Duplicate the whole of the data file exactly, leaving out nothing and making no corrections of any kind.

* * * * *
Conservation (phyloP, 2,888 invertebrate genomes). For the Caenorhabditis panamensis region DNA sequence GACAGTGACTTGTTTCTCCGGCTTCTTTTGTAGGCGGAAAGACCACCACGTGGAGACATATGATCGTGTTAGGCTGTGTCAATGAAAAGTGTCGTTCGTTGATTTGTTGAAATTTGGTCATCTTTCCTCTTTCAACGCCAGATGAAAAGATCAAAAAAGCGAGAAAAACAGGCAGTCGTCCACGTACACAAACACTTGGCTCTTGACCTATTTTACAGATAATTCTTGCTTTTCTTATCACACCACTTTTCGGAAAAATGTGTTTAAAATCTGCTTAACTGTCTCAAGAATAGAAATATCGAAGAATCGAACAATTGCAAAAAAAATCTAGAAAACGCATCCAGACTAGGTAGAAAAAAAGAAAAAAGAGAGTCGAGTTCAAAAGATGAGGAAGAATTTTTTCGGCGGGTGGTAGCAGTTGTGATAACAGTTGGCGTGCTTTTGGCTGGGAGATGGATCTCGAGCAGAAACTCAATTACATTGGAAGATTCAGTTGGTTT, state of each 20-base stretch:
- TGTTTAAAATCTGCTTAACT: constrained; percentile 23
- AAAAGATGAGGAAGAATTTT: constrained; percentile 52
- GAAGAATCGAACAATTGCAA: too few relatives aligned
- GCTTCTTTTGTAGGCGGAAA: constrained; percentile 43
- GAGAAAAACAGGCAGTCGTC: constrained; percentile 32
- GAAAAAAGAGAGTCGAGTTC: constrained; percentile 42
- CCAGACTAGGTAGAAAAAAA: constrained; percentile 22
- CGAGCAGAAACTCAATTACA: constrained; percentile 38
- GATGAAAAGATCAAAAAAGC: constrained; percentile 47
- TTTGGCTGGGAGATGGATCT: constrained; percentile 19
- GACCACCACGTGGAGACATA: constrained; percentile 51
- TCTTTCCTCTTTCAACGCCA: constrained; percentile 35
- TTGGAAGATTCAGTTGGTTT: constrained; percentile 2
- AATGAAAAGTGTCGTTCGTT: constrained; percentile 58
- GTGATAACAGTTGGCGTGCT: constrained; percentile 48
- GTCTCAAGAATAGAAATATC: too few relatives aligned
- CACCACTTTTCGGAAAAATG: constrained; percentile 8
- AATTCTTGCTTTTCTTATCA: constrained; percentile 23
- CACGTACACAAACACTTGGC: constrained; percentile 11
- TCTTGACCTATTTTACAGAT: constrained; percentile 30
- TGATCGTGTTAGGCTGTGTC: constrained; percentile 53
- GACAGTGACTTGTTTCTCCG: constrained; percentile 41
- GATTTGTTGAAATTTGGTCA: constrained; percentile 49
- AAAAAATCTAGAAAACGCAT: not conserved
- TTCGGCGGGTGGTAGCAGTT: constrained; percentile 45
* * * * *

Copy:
Conservation (phyloP, 2,888 invertebrate genomes). For the Caenorhabditis panamensis region DNA sequence GACAGTGACTTGTTTCTCCGGCTTCTTTTGTAGGCGGAAAGACCACCACGTGGAGACATATGATCGTGTTAGGCTGTGTCAATGAAAAGTGTCGTTCGTTGATTTGTTGAAATTTGGTCATCTTTCCTCTTTCAACGCCAGATGAAAAGATCAAAAAAGCGAGAAAAACAGGCAGTCGTCCACGTACACAAACACTTGGCTCTTGACCTATTTTACAGATAATTCTTGCTTTTCTTATCACACCACTTTTCGGAAAAATGTGTTTAAAATCTGCTTAACTGTCTCAAGAATAGAAATATCGAAGAATCGAACAATTGCAAAAAAAATCTAGAAAACGCATCCAGACTAGGTAGAAAAAAAGAAAAAAGAGAGTCGAGTTCAAAAGATGAGGAAGAATTTTTTCGGCGGGTGGTAGCAGTTGTGATAACAGTTGGCGTGCTTTTGGCTGGGAGATGGATCTCGAGCAGAAACTCAATTACATTGGAAGATTCAGTTGGTTT, state of each 20-base stretch:
- TGTTTAAAATCTGCTTAACT: constrained; percentile 23
- AAAAGATGAGGAAGAATTTT: constrained; percentile 52
- GAAGAATCGAACAATTGCAA: too few relatives aligned
- GCTTCTTTTGTAGGCGGAAA: constrained; percentile 43
- GAGAAAAACAGGCAGTCGTC: constrained; percentile 32
- GAAAAAAGAGAGTCGAGTTC: constrained; percentile 42
- CCAGACTAGGTAGAAAAAAA: constrained; percentile 22
- CGAGCAGAAACTCAATTACA: constrained; percentile 38
- GATGAAAAGATCAAAAAAGC: constrained; percentile 47
- TTTGGCTGGGAGATGGATCT: constrained; percentile 19
- GACCACCACGTGGAGACATA: constrained; percentile 51
- TCTTTCCTCTTTCAACGCCA: constrained; percentile 35
- TTGGAAGATTCAGTTGGTTT: constrained; percentile 2
- AATGAAAAGTGTCGTTCGTT: constrained; percentile 58
- GTGATAACAGTTGGCGTGCT: constrained; percentile 48
- GTCTCAAGAATAGAAATATC: too few relatives aligned
- CACCACTTTTCGGAAAAATG: constrained; percentile 8
- AATTCTTGCTTTTCTTATCA: constrained; percentile 23
- CACGTACACAAACACTTGGC: constrained; percentile 11
- TCTTGACCTATTTTACAGAT: constrained; percentile 30
- TGATCGTGTTAGGCTGTGTC: constrained; percentile 53
- GACAGTGACTTGTTTCTCCG: constrained; percentile 41
- GATTTGTTGAAATTTGGTCA: constrained; percentile 49
- AAAAAATCTAGAAAACGCAT: not conserved
- TTCGGCGGGTGGTAGCAGTT: constrained; percentile 45